• Run efficiently. Navy’s 13th in Rushing Success Rate and 80th in Rushing IsoPPP, which measures explosiveness.
  • Pass sparsely, but explosively. Navy is 121st in Passing Success Rate and second in explosiveness.

Those numbers mirror last year’s, although the Reynolds-led run game had more of a knack for big plays. Navy succeeds consistently on the ground, and when it takes to the air against defenses geared to stop yet another run, it has a chance to succeed big.

"You might get some ideas on us, but we're always going to get ideas for how to attack you,” Niumatalolo told SB Nation in 2015 about the idea of annual opponents having additional chances to prepare for Navy’s offense. “There's nothing you can throw at us that we haven't seen."

"We've seen some guys who line up and try to keep it simple, and we see some who try to change the defense on every play,” he said last year. “Which is fine. It's not a very complicated offense, but there are so many intricacies that we've been doing for so long. We've got certain things for slanting defenses, for even-front teams, for pressure. The last resort of the defense is to start firing people from the secondary, which we have answers for, too."

Navy remains extremely Navy. Why shouldn’t it?

Niumatalolo points out Navy’s played in bowl games in 12 of 13 years, winning eight games all but twice and 10 or 11 three times.

“We’re not a one-hit wonder program,” Niumatalolo says. “We’ve been winning for a long time. We’re kind of used to it. We’re kind of used to, like, 'There’s the nice kids that wear their uniforms.’ That’s fine, however people see us, but we feel like we have a really good football program.”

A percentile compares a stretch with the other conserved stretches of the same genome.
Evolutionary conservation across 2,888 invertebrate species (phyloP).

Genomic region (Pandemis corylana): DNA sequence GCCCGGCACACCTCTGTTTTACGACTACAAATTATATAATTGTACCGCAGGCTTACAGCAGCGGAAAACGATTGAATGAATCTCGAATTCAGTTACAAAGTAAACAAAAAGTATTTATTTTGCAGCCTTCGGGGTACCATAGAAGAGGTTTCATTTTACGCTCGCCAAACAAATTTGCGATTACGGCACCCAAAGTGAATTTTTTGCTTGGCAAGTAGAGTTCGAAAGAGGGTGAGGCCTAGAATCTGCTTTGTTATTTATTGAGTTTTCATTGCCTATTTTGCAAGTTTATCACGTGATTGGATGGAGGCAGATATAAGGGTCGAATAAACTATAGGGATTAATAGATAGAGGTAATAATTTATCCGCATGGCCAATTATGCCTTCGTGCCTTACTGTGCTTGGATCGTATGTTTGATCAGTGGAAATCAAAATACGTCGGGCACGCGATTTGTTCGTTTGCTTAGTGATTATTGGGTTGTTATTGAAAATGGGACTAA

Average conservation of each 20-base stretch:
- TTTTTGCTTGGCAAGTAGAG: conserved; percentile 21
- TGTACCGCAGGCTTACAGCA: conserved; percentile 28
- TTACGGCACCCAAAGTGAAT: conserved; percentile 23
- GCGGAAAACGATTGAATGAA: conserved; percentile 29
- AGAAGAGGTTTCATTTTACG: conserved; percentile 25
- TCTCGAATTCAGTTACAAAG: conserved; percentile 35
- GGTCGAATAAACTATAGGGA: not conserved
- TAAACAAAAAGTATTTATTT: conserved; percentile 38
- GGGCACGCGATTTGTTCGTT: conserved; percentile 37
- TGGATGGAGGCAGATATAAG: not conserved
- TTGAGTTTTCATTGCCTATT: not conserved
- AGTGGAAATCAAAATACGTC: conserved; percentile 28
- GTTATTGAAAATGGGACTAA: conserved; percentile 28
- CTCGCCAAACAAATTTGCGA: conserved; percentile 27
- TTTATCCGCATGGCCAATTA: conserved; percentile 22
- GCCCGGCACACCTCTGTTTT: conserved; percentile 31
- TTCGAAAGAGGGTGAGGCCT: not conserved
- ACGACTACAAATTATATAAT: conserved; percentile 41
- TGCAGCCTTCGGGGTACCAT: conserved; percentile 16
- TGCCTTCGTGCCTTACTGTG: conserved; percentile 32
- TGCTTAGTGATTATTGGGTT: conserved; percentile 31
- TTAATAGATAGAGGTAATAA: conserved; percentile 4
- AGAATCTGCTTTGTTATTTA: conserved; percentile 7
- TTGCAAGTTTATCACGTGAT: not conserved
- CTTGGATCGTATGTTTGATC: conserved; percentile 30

The Mids haven’t finished the year in back-to-back top 25s since the 1950s. Niumatalolo says they’ve carried “a chip on our shoulder” over being viewed as “those good old Navy kids” when they’ve sought to be more.

Perception matters a great deal in college football.

Bowl bids are doled out subjectively, and recruits go to programs they think are good. There’s little use in pretending you don’t care what others think of you.

Recruiting has traditionally been difficult at Navy, Army, and Air Force because of academic and military requirements for students. It’s becoming easier, though, as the Defense Department has laid out the clearest path yet for academy players to play in the NFL. The Ravens picked Reynolds in this year’s sixth round and use him as a practice squad wide receiver.

That’s changed things, a little bit, for Navy.

“If you’re good enough to go to the next level and people want you, at least it goes up to the chain of command and they see what happens,” Niumatalolo says. “But it’s not for everybody. It’s obviously very hard to go to the league, but I think it’s opened some eyes and opened the doors to other guys that maybe would’ve looked at us earlier that are now looking at us.”

Navy has consistently won despite its last five recruiting classes ranking 87th, 111th, 114th, 114th, and 118th in the country. The best of those was last year, Navy’s first in the American, and this year’s currently sits 61st, fifth in the league. The program could be on the verge of having a significantly more talented roster, which is a dreamy idea.

Niumatalolo attempting to celebrate the win over Houston
CBS

But Navy will only change so much, no matter what its roster looks like.

The Mids have found something that works. As long as that’s the case, it’s hard to see them doing anything other than sticking to it, no matter who comes and goes.

“Obviously, Keenan was a great player. We had a lot of good seniors on our team, you know – Bernie Sarra, our nose guard, Chris Swain, Will Anthony – the list was long. Just a lot of guys,” Niumatalolo says.

“But the thing we’ve always preached here is our culture.”